Next year in…..Florida!

This year marks the fortieth year Larry and I have celebrated Passover as a married couple. Unlike the Israelites, we have not exactly spent it wandering in a desert wilderness. It has been a fruitful, productive life spent in the Capital District. For us, next year will not be in Jerusalem, but the extreme southern part of New York State known as Florida.

Moving Devon Court

Our home of thirty-six years!

A real upstate girl, I was born in St. Lawrence County and raised in in Essex County (Since when is Westchester County upstate?),relocating to Albany for college in 1968. Larry also had spent all but his college years in Saratoga County. We met in Albany, married, moved to Clifton Park, raised two children, made wonderful friends, and spent holidays with our families.

When did the desire to live someplace else begin? The germ was planted twenty years ago when our parents spent six to eight months a year in Florida. Our circle began to expand geographically: our children moved to California and Colorado; my sister moved to Arizona; an aunt moved to South Carolina; a niece moved to Virginia; and a number of friends and family started living two to four months in warmer climates. Other friends were spending time with their own children, who were scattered over the country and the world. We began a nomadic life, visiting friends and family and traveling on our own to Germany, Peru, England, Greece. Although we enjoyed our numerous trips, we felt finding “our spot,” a place that fit all our criteria, would keep us more grounded.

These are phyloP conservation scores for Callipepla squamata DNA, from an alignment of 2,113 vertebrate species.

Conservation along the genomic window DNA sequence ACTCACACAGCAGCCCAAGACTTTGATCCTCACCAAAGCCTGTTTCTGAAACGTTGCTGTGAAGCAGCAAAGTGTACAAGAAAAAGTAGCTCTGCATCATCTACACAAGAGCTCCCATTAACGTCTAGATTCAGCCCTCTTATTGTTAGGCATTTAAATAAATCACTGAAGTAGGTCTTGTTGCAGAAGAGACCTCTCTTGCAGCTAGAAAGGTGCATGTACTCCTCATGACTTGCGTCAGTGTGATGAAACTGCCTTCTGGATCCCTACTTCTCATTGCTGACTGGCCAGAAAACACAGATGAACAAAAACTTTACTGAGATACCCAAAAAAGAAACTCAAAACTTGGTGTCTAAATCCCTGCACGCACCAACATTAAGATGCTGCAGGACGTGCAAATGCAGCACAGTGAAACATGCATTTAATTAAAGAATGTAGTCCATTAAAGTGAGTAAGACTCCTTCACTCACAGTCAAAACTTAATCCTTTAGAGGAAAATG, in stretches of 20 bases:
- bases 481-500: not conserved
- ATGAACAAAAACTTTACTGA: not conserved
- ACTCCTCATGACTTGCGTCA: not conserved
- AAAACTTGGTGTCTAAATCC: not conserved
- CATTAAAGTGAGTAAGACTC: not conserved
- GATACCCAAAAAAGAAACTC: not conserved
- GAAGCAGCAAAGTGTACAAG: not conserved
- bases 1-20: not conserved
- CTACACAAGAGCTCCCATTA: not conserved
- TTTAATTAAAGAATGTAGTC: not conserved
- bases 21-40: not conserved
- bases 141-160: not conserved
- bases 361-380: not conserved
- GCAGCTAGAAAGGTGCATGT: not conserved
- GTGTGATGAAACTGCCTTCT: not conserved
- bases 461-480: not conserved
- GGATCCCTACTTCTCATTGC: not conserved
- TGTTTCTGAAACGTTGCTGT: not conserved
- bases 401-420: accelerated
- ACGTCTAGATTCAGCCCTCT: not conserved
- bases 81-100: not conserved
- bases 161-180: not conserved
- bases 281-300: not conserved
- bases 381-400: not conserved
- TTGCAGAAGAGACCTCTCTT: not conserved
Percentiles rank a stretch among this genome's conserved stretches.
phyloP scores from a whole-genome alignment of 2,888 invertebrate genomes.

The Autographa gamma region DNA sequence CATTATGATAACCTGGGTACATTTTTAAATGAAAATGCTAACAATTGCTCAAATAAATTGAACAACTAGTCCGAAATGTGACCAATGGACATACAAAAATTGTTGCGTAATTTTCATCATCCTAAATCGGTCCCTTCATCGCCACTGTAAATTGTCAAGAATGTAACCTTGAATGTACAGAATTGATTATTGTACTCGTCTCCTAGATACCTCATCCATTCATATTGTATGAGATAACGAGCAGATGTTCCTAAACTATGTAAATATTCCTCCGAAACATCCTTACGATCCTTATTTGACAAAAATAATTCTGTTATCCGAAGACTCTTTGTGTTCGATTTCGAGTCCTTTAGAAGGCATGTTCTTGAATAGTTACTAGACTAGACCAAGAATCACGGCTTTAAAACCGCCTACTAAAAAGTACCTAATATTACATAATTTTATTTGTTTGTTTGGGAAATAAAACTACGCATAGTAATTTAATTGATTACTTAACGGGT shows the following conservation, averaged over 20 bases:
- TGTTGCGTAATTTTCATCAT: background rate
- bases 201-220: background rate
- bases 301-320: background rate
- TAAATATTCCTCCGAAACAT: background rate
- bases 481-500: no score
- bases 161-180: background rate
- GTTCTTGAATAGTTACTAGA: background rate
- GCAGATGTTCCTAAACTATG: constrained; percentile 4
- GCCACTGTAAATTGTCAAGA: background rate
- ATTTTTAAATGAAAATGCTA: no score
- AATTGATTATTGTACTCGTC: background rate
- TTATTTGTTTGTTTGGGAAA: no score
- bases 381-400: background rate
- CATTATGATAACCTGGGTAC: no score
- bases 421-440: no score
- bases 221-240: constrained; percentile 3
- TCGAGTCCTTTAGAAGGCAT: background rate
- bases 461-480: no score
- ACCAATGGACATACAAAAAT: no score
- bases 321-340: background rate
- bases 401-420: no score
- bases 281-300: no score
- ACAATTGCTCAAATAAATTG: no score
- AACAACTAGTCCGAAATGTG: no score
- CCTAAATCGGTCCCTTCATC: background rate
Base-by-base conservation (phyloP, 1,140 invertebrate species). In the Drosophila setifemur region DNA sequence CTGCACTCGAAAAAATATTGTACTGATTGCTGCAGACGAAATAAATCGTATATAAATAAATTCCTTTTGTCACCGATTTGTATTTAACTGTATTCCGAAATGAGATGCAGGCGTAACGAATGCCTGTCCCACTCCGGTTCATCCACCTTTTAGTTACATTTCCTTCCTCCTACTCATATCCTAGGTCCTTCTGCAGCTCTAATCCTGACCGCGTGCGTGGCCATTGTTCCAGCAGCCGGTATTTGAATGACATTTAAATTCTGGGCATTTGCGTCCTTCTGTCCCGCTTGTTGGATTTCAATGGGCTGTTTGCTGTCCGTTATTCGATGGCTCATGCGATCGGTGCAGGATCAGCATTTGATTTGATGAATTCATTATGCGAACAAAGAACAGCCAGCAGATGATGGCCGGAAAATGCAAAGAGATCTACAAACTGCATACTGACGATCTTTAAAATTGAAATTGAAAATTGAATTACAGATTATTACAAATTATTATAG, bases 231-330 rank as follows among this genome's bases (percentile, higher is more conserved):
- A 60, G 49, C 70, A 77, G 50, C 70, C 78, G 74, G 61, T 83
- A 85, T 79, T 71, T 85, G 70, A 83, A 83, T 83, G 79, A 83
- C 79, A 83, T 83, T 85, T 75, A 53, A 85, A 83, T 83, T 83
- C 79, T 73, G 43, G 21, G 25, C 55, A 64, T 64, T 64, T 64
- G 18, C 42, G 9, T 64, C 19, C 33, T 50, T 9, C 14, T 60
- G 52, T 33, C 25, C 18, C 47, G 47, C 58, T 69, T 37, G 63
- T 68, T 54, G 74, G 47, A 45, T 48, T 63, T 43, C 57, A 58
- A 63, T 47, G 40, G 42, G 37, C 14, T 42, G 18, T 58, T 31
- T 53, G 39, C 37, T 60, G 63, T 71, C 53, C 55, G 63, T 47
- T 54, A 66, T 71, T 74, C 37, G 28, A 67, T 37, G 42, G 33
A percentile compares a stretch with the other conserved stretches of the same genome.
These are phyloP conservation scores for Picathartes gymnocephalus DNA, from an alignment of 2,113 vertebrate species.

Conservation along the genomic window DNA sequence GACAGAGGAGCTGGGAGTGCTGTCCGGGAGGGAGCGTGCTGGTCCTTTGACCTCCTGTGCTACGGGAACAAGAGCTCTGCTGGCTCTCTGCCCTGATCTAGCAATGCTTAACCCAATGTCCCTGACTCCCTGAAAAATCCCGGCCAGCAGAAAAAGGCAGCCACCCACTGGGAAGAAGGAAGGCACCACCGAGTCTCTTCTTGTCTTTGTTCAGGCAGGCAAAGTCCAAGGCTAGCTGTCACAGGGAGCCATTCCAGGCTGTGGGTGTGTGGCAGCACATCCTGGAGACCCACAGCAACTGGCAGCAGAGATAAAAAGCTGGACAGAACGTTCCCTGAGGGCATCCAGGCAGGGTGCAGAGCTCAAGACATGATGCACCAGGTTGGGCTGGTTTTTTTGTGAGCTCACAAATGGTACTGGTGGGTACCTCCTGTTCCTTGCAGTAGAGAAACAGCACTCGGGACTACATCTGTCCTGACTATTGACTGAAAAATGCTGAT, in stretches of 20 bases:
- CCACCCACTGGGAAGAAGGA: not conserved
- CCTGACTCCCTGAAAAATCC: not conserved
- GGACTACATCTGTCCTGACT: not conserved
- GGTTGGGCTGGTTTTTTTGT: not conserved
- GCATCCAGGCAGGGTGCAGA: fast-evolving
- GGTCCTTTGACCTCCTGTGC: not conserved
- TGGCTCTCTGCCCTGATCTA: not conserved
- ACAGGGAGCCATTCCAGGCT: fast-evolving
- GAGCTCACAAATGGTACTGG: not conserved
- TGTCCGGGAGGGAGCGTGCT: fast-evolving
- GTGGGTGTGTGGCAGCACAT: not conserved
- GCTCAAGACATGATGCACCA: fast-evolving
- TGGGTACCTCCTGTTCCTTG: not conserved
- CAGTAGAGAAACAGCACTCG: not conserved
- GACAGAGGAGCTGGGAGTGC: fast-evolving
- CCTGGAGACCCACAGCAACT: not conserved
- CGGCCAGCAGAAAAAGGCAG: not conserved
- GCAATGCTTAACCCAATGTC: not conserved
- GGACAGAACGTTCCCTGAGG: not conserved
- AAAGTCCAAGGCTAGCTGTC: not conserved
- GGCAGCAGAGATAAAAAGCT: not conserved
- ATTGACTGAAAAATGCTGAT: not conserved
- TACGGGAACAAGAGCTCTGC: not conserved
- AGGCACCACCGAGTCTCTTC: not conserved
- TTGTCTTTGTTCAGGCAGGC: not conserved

Every place we visited raised the question, “Could we live here?” We did some California dreaming, but the high prices of real estate and the high possibilities of earthquakes ruled it out. Julie and Sam live at 9000 feet in Colorado, truly a Rocky Mountain high. Summit County is beautiful in the summer, but the winters last nine months, and you think Boston gets snow? Try twelve feet a year, every year. Other places in Colorado offered warmer temperatures, but the homes we viewed were close together, and we would still need our snow shovels.We also Arizona would be out of the mix: The desert can be lovely, but no manna—and little rain—fell from the heavens, and we were always happy to get back to “green” and water on the East Coast. Ever the English major, I  even fell in love with the small villages in England, but we knew that would never be where we settled.

Once we retired four years ago, our interest in relocating intensified. The long winters and grey skies hadn’t bothered us when we were working, but once we were home all day, the weather became a factor. Our friends and family changed from asking, “Have you any trips planned?” to “Where are you going next?” And after forty years, Larry and I were ready for our next adventure.